MCM: I know every time Cory mentions my books, I get a huge burst of readers and buyers. After RMS wrote to me to say he liked the book, I believe I fainted, and wrote a few blubbery messages on Twitter. The two of them are my heroes... they're able to walk the walk, which is not always easy to do.

PH: What other writers and artists have influenced you, and more specifically, the TorrentBoy franchise?

MCM: In terms of artists, I think my biggest influence was (strangely) Star Wars. Not in terms of content or theme, but it was seeing how fanfic became such an integral part of that franchise, and wanting to improve upon it. I love the interconnectivity of the Star Wars universe, and I especially love how it's been extrapolated and refined by people around the world to become something even better. I know LucasArts is pretty open-minded when it comes to this kind of thing, so I'm hoping I can maybe do the experiment with open franchises that they can't afford to do.

I also love David Louis Edelman's Jump 225 trilogy, for thematic reasons. It is required reading for anyone with a technology background... a book written for those in the trenches. Great stuff.

PH: I've brought this up before, but I think it is a good question for anyone working in your industry: is there a "triple threat" for success in self-publishing? How useful have you found your artistic skills to be in creating a successful and recognizable brand?

MCM: You know the expression "Jack of all trades, master of none?" That's basically me. I can write a story, draw the required pictures, create a branding campaign around it, and make the website all by myself. It's not REQUIRED for success, but it definitely helps get things done faster. If I had to hire someone to make the wordmark and design for TorrentBoy, it never would have made it off the ground. The more things you can do, the better. Some of the stuff I can do can be attributed to natural talent (cough ha cough) but lots of it is just pure effort. You can format a book professionally if you take the time to research how it's done. Saying "it's good enough to do it the quick way" is like arguing for the use of layout-by-tables rather than using proper CSS.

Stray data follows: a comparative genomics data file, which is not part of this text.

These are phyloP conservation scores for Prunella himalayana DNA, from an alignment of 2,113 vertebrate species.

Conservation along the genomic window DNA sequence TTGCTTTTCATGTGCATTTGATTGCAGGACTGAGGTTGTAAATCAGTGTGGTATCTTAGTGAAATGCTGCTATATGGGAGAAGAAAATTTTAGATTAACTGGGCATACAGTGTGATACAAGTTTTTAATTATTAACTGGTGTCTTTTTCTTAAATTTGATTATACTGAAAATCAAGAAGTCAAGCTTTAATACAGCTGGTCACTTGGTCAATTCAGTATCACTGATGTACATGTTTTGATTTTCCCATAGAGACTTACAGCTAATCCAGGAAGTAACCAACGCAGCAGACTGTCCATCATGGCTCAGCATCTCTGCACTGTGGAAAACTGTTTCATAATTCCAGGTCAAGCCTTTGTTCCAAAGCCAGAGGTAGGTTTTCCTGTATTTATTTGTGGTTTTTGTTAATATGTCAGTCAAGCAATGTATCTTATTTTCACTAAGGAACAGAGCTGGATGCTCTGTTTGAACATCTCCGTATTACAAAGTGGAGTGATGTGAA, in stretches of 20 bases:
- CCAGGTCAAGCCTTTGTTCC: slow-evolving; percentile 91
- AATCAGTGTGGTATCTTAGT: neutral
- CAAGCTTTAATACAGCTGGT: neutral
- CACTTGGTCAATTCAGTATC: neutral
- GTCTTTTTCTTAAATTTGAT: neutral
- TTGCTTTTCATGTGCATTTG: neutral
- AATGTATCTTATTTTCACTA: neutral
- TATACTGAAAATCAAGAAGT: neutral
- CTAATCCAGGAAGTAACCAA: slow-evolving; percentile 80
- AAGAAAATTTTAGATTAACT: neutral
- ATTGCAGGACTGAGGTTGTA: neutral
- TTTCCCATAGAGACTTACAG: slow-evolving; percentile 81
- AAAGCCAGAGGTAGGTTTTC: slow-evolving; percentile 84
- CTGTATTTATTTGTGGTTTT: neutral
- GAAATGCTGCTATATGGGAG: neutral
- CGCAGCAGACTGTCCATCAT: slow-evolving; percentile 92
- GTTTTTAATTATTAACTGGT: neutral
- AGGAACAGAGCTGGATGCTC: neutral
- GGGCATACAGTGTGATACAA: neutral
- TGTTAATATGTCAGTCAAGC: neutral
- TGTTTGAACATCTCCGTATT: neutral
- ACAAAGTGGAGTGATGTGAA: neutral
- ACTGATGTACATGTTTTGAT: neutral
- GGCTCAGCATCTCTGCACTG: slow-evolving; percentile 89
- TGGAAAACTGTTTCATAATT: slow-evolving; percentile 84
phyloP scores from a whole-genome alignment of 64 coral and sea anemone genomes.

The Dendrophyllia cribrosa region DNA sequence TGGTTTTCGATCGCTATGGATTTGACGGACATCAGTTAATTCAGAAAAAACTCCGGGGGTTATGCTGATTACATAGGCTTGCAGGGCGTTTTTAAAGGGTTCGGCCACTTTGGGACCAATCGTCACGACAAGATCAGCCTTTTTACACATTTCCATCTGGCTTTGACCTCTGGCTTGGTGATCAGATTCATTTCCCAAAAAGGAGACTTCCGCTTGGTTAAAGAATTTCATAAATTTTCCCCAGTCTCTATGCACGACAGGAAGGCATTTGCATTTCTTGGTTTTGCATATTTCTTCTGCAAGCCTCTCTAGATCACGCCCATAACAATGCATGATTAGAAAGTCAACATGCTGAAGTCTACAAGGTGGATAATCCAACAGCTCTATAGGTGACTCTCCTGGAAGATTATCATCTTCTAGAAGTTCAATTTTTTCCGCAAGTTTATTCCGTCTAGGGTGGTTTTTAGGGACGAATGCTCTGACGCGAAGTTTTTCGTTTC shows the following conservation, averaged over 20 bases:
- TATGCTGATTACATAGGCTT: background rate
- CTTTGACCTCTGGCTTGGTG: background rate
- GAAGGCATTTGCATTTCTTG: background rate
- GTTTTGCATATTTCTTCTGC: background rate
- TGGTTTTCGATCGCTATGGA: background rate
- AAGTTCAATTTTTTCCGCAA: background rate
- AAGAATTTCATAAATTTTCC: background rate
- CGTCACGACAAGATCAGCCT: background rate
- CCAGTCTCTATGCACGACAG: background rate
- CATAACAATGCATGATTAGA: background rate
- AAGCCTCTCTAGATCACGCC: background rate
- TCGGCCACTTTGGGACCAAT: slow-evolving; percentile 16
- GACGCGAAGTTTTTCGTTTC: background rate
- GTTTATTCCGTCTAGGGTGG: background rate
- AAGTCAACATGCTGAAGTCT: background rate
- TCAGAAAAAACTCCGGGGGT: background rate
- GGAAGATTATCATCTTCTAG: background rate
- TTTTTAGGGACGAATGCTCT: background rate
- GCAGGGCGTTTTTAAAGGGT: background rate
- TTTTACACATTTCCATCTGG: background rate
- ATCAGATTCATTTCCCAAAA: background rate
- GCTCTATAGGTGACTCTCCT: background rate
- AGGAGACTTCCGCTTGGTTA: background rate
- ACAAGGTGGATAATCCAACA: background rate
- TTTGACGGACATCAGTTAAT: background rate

PH: What part does technology play in the work that you do? You have worked as a web developer. Would you call this a necessary component of what you do, or a distraction?

MCM: It's a big fat distraction, let me tell you. Right now I'm supposed to be finishing the artwork to a new book, but instead I'm redesigning the 1889 Books site for the fifth time this year.

But seriously: I couldn't do any of this without the various bits of technology having evolved to where they are. I write my stories in a word processor, paste it into my online app, which converts it to clean XML for display on my site and for export to EPUB and PDF, and I have a reasonably robust subscription/purchase system integrated for longer novels. The great thing about coming from a developer background is that I can fix whatever's lacking in the current offerings, rather than trying to wedge an online book into a Wordpress template. It's nice to be able to fix my own problems sometimes.

PH: What is the "TorrentSphere"? Are you suggesting that our download culture is making us smarter?

MCM: The TorrentSphere is an invisible mesh across the whole world that shares the collective consciousness of every species on the planet. As new information is added to the TorrentSphere, the entire network becomes smarter, richer, and better. Most of the villains in TorrentBoy are trying to either steal this power, or interrupt it. Connectivity is good.

Download culture is definitely making us smarter... or at least spreading the intelligence further than it used to go. Some of the knowledge that's being spread may not be as high-brow as we'd like, but the fact that our culture is really craving to be informed is an excellent sign. Create, publish, share, repeat. It's the rest of the world starting to work on Internet time: rapid innovation that improves the whole, and makes you look back at the state of affairs five years ago and wonder how anyone ever managed to get by with such primitive technology.

The latest offerings from 1889 Labs have involved a process MCM refers to as "live-writing," a process which is part performance, part mad-lib, and completely frenetic, in which the author completes the equivalent of a National Novel Writing Month manuscript in a matter of a weekend, based largely on audience interaction. Like the TorrentBoy Project, the intent here is to leverage Creative Commons to break down the separation between writer and reader. You can follow this and other experiments at 1889 Labs.